Every day was a battle.
As a young mom who mainly stayed home with her kids, I battled post-partum depression. I battled exhaustion. I battled discouragement. The days felt so long, and I felt completely inadequate. And I knew, somewhere deep down in the pit of my soul, that I was the only mom not loving the days of the littles.
Friends had told me that they felt called to be moms. (I never felt that calling.) Others had told me they couldn’t imagine doing anything else than being a stay-at-home mom. (I loved being a part-time professor.) One even told me I wasn’t doing enough for my children if I didn’t educate them the same way she was. (Just no.)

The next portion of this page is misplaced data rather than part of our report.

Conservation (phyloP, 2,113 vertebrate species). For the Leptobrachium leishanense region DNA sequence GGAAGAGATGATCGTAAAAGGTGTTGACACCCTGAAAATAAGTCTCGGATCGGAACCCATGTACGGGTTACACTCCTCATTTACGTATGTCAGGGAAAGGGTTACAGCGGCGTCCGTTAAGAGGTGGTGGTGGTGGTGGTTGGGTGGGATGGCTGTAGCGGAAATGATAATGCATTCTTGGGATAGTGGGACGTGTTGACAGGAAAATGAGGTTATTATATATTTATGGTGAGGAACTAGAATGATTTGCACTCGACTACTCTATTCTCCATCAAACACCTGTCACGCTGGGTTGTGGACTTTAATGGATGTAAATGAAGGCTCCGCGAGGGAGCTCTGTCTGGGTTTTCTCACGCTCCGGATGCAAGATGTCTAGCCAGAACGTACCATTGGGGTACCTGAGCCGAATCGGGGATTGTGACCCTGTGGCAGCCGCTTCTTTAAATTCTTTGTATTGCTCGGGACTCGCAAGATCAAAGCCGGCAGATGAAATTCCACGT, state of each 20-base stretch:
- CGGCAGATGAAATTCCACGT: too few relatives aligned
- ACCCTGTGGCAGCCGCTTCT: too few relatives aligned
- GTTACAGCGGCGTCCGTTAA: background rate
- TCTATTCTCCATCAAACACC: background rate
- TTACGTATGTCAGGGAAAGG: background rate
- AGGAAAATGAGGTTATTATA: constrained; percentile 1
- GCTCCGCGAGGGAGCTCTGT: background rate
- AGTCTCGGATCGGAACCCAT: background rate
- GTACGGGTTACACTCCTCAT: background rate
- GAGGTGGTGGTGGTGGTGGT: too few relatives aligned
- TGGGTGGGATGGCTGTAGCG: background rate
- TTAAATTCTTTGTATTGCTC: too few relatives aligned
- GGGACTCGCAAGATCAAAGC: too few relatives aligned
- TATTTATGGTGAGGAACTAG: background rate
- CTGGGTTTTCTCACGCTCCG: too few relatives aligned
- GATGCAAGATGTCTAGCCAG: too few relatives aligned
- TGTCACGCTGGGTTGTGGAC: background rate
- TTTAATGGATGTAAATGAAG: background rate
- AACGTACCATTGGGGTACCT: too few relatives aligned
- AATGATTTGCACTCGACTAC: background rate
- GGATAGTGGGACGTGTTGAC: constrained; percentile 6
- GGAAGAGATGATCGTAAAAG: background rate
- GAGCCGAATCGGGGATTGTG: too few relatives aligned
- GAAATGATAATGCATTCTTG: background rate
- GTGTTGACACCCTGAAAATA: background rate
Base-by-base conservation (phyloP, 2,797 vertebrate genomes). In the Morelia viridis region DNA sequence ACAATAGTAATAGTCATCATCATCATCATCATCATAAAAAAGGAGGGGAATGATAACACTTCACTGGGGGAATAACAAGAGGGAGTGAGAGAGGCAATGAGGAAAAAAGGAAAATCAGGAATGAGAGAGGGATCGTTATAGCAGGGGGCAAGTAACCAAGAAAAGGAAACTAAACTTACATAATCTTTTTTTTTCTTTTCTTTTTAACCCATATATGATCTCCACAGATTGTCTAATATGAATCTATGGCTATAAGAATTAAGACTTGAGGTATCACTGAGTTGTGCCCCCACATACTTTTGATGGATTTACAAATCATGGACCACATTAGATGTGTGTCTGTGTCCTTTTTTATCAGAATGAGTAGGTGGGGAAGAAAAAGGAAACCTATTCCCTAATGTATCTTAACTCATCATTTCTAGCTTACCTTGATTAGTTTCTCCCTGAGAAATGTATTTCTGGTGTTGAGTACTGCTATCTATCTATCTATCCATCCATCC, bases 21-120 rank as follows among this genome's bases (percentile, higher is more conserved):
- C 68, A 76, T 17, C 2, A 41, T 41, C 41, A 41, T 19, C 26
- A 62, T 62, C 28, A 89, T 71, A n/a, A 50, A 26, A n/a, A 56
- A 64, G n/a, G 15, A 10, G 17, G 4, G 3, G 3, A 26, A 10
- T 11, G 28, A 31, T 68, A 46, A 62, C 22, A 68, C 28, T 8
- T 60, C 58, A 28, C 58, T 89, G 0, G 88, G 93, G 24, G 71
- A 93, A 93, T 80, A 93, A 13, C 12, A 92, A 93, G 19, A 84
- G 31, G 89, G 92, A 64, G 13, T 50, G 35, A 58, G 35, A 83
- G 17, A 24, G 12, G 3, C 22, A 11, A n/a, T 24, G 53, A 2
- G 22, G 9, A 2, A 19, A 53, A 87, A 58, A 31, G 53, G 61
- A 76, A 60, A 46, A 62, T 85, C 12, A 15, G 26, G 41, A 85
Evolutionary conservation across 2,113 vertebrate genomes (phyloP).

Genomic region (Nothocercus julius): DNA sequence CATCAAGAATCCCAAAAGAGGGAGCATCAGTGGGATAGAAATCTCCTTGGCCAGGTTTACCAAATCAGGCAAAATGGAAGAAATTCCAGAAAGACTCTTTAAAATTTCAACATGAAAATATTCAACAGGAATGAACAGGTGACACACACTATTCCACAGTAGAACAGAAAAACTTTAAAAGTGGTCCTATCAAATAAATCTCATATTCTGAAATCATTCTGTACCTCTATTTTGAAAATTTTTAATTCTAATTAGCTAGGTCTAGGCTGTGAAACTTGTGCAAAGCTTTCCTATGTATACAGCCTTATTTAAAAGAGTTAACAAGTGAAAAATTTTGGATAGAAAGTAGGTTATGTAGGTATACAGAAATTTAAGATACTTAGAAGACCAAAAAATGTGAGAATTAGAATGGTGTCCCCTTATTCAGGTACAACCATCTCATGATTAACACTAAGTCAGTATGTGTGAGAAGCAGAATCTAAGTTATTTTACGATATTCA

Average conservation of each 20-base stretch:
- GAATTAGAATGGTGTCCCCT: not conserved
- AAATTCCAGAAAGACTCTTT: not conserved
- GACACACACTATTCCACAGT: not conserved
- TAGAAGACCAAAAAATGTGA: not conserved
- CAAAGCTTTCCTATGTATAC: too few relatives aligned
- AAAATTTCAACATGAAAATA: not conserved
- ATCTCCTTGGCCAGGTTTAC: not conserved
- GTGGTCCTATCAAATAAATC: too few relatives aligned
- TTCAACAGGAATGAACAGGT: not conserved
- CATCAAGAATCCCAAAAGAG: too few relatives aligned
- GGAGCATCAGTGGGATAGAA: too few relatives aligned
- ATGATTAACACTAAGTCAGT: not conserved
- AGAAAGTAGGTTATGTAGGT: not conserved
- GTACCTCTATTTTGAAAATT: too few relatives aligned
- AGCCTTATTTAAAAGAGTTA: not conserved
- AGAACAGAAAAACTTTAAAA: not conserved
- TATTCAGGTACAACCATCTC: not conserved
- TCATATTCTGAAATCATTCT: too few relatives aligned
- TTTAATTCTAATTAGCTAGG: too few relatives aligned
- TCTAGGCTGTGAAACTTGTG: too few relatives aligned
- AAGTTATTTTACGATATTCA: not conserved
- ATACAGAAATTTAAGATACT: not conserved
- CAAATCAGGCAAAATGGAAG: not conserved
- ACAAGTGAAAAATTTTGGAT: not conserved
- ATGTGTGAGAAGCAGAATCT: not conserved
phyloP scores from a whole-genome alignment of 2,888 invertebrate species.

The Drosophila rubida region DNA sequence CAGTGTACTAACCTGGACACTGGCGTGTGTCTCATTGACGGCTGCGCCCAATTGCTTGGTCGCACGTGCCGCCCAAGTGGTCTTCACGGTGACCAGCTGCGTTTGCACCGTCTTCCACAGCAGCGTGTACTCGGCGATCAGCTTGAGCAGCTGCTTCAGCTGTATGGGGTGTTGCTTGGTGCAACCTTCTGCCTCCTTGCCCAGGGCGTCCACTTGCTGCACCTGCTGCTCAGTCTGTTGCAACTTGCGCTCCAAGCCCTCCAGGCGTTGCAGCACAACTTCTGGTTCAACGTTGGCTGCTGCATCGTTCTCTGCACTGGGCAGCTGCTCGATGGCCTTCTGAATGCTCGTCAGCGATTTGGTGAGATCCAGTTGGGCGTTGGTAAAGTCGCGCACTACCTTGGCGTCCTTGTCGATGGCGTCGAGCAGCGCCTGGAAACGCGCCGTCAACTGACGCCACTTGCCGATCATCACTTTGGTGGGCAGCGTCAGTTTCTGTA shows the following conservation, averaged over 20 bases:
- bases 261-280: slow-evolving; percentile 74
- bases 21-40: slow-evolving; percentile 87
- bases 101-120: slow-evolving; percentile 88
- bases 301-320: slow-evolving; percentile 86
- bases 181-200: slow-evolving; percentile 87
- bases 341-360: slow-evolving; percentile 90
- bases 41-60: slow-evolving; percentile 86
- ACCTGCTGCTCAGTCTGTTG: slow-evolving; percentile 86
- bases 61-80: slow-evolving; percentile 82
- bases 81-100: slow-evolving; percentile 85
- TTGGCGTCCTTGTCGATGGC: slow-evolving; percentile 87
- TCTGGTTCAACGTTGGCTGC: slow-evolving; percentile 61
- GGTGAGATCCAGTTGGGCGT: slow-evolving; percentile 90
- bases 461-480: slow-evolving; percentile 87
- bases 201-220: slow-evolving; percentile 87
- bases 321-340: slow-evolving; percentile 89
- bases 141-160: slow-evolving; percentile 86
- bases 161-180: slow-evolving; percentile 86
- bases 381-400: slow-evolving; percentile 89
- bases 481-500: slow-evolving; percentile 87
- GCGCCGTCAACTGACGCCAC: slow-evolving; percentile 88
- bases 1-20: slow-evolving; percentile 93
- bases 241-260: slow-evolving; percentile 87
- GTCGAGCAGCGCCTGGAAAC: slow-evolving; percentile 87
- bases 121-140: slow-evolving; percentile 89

Every day seemed to breed a new level of comparison with other moms, especially those at my church who seemed, to me, to have it all together.
I quickly felt “not enough.” Not spiritual enough. Not Christian enough. Not mom enough. Who did I think I was to think I could possibly raise three daughters?
As my standards for myself grew higher and higher, based on what I thought others were doing, my mood sank lower and lower.
For many of my early years of parenthood, I imagine my face formed into a scowl. I was not happy, even though everything in my life was, logically speaking, wonderful. I knew my unhappiness was of my own making—I kept comparing and coming up short.I’m thrilled to share my words and experiences at The Grit and Grace Project. To read the rest of this article, click here.
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